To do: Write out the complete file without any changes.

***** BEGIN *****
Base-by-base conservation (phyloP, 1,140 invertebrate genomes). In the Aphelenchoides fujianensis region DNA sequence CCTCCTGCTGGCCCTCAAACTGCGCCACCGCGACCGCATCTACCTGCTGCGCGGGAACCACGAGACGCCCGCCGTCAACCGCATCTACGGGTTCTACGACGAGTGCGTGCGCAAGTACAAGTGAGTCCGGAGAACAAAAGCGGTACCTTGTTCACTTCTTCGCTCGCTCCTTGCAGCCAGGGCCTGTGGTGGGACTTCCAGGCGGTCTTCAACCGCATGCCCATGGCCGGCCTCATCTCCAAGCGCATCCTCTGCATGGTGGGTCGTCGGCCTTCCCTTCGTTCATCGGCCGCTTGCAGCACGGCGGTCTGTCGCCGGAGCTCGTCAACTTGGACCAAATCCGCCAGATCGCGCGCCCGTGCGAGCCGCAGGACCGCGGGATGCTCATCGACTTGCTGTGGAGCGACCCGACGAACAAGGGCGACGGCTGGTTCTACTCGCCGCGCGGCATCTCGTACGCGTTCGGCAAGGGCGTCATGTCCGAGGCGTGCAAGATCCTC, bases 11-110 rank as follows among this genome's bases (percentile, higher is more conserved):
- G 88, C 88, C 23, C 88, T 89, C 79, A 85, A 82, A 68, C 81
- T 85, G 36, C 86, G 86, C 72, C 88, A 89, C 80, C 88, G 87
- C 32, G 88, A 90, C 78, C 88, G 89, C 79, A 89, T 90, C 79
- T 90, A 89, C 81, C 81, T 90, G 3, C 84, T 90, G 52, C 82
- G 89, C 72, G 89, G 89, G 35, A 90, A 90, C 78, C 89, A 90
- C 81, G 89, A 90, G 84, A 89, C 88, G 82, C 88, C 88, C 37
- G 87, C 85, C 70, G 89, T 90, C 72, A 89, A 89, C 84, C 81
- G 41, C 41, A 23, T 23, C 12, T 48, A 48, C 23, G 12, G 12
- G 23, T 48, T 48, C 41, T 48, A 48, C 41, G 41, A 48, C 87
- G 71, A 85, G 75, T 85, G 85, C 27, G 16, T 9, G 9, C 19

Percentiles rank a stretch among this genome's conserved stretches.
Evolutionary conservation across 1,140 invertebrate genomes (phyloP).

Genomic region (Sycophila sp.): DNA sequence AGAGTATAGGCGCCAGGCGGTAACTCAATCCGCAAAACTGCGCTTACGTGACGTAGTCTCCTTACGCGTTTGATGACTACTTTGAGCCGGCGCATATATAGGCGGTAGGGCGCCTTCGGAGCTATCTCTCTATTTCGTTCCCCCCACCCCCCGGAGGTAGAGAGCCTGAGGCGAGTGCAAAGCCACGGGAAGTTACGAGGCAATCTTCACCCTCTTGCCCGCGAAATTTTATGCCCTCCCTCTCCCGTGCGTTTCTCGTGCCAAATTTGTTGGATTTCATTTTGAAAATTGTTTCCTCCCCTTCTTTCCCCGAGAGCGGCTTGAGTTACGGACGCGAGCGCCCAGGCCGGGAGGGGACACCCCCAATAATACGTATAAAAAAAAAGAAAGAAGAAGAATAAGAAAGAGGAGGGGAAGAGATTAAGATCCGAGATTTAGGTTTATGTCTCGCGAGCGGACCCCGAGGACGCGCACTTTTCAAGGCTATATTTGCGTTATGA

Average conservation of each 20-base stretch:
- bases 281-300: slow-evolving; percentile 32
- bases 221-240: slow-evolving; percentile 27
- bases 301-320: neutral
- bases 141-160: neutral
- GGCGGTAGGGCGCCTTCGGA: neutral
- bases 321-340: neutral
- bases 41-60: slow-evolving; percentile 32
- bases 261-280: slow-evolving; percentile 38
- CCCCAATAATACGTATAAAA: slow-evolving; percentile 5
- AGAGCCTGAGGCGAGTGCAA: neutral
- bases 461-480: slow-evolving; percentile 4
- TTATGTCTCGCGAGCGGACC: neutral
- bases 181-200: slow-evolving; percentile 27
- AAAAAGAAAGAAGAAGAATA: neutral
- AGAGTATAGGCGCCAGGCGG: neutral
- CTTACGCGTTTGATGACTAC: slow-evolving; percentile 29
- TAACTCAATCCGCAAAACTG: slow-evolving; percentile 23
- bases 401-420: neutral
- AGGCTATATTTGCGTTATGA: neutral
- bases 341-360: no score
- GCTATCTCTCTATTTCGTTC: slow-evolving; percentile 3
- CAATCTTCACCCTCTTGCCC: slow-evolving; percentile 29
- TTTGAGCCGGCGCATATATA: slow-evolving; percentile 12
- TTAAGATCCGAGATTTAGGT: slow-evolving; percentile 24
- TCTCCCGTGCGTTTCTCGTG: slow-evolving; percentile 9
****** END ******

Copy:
Base-by-base conservation (phyloP, 1,140 invertebrate genomes). In the Aphelenchoides fujianensis region DNA sequence CCTCCTGCTGGCCCTCAAACTGCGCCACCGCGACCGCATCTACCTGCTGCGCGGGAACCACGAGACGCCCGCCGTCAACCGCATCTACGGGTTCTACGACGAGTGCGTGCGCAAGTACAAGTGAGTCCGGAGAACAAAAGCGGTACCTTGTTCACTTCTTCGCTCGCTCCTTGCAGCCAGGGCCTGTGGTGGGACTTCCAGGCGGTCTTCAACCGCATGCCCATGGCCGGCCTCATCTCCAAGCGCATCCTCTGCATGGTGGGTCGTCGGCCTTCCCTTCGTTCATCGGCCGCTTGCAGCACGGCGGTCTGTCGCCGGAGCTCGTCAACTTGGACCAAATCCGCCAGATCGCGCGCCCGTGCGAGCCGCAGGACCGCGGGATGCTCATCGACTTGCTGTGGAGCGACCCGACGAACAAGGGCGACGGCTGGTTCTACTCGCCGCGCGGCATCTCGTACGCGTTCGGCAAGGGCGTCATGTCCGAGGCGTGCAAGATCCTC, bases 11-110 rank as follows among this genome's bases (percentile, higher is more conserved):
- G 88, C 88, C 23, C 88, T 89, C 79, A 85, A 82, A 68, C 81
- T 85, G 36, C 86, G 86, C 72, C 88, A 89, C 80, C 88, G 87
- C 32, G 88, A 90, C 78, C 88, G 89, C 79, A 89, T 90, C 79
- T 90, A 89, C 81, C 81, T 90, G 3, C 84, T 90, G 52, C 82
- G 89, C 72, G 89, G 89, G 35, A 90, A 90, C 78, C 89, A 90
- C 81, G 89, A 90, G 84, A 89, C 88, G 82, C 88, C 88, C 37
- G 87, C 85, C 70, G 89, T 90, C 72, A 89, A 89, C 84, C 81
- G 41, C 41, A 23, T 23, C 12, T 48, A 48, C 23, G 12, G 12
- G 23, T 48, T 48, C 41, T 48, A 48, C 41, G 41, A 48, C 87
- G 71, A 85, G 75, T 85, G 85, C 27, G 16, T 9, G 9, C 19

Percentiles rank a stretch among this genome's conserved stretches.
Evolutionary conservation across 1,140 invertebrate genomes (phyloP).

Genomic region (Sycophila sp.): DNA sequence AGAGTATAGGCGCCAGGCGGTAACTCAATCCGCAAAACTGCGCTTACGTGACGTAGTCTCCTTACGCGTTTGATGACTACTTTGAGCCGGCGCATATATAGGCGGTAGGGCGCCTTCGGAGCTATCTCTCTATTTCGTTCCCCCCACCCCCCGGAGGTAGAGAGCCTGAGGCGAGTGCAAAGCCACGGGAAGTTACGAGGCAATCTTCACCCTCTTGCCCGCGAAATTTTATGCCCTCCCTCTCCCGTGCGTTTCTCGTGCCAAATTTGTTGGATTTCATTTTGAAAATTGTTTCCTCCCCTTCTTTCCCCGAGAGCGGCTTGAGTTACGGACGCGAGCGCCCAGGCCGGGAGGGGACACCCCCAATAATACGTATAAAAAAAAAGAAAGAAGAAGAATAAGAAAGAGGAGGGGAAGAGATTAAGATCCGAGATTTAGGTTTATGTCTCGCGAGCGGACCCCGAGGACGCGCACTTTTCAAGGCTATATTTGCGTTATGA

Average conservation of each 20-base stretch:
- bases 281-300: slow-evolving; percentile 32
- bases 221-240: slow-evolving; percentile 27
- bases 301-320: neutral
- bases 141-160: neutral
- GGCGGTAGGGCGCCTTCGGA: neutral
- bases 321-340: neutral
- bases 41-60: slow-evolving; percentile 32
- bases 261-280: slow-evolving; percentile 38
- CCCCAATAATACGTATAAAA: slow-evolving; percentile 5
- AGAGCCTGAGGCGAGTGCAA: neutral
- bases 461-480: slow-evolving; percentile 4
- TTATGTCTCGCGAGCGGACC: neutral
- bases 181-200: slow-evolving; percentile 27
- AAAAAGAAAGAAGAAGAATA: neutral
- AGAGTATAGGCGCCAGGCGG: neutral
- CTTACGCGTTTGATGACTAC: slow-evolving; percentile 29
- TAACTCAATCCGCAAAACTG: slow-evolving; percentile 23
- bases 401-420: neutral
- AGGCTATATTTGCGTTATGA: neutral
- bases 341-360: no score
- GCTATCTCTCTATTTCGTTC: slow-evolving; percentile 3
- CAATCTTCACCCTCTTGCCC: slow-evolving; percentile 29
- TTTGAGCCGGCGCATATATA: slow-evolving; percentile 12
- TTAAGATCCGAGATTTAGGT: slow-evolving; percentile 24
- TCTCCCGTGCGTTTCTCGTG: slow-evolving; percentile 9